Vitamin E supplementation is widely used in clinical practice for the prevention and treatment of different medical conditions. Evidence from basic science studies suggests that vitamin E may reduce immune allergic responses. However, only a few clinical studies of the effect of vitamin E on allergic conditions have been performed in patients with atopic dermatitis and asthma, and none have been performed in patients with allergic rhinitis.
To determine the effect of high-dose vitamin E supplementation in combination with the usual ("real-life") treatment on the symptoms of seasonal allergic rhinitis during the pollen season.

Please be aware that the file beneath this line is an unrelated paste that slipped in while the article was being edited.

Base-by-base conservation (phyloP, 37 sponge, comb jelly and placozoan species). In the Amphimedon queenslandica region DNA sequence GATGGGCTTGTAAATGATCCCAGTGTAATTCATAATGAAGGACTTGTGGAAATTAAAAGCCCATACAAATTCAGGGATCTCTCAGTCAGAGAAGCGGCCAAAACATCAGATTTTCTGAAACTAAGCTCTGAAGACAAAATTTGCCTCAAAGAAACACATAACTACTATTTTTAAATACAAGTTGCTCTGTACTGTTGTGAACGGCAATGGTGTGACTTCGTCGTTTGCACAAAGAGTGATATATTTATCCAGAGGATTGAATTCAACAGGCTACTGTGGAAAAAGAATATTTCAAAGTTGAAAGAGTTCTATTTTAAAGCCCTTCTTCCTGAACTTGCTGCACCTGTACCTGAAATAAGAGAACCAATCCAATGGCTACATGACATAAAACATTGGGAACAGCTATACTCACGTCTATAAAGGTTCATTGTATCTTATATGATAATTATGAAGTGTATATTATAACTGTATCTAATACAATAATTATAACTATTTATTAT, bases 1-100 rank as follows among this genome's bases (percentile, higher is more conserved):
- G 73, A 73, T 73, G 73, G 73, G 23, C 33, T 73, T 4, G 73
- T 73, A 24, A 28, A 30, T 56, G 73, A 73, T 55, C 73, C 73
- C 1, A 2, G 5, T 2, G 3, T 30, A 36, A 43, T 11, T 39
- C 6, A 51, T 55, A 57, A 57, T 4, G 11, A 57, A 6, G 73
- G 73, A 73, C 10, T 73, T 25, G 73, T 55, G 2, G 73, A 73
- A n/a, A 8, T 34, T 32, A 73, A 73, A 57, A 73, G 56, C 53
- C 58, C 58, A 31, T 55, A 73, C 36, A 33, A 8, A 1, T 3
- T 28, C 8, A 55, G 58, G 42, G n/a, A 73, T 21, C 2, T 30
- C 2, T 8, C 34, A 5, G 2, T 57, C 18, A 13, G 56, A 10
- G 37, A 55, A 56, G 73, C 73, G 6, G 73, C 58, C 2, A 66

In a double-blind, placebo-controlled, randomized study, 112 patients with documented hay fever received either vitamin E (800 mg/d) or placebo in addition to their regular antiallergic treatment during the pollen season. Patients recorded their daily nasal and eye symptoms and their daily need for other medications to control allergic symptoms.
Although no effect was observed on ocular symptoms, nasal symptom scores were lower in patients who received vitamin E supplementation during the hay fever season. However, there was no reduction in the percentage of days with serious symptoms or in the percentage of days that medications were used to control allergic symptoms during the pollen season.
Vitamin E supplementation may be a valuable addition to the treatment of patients with seasonal allergic rhinitis. However, further clinical and basic science studies are needed to determine its real value.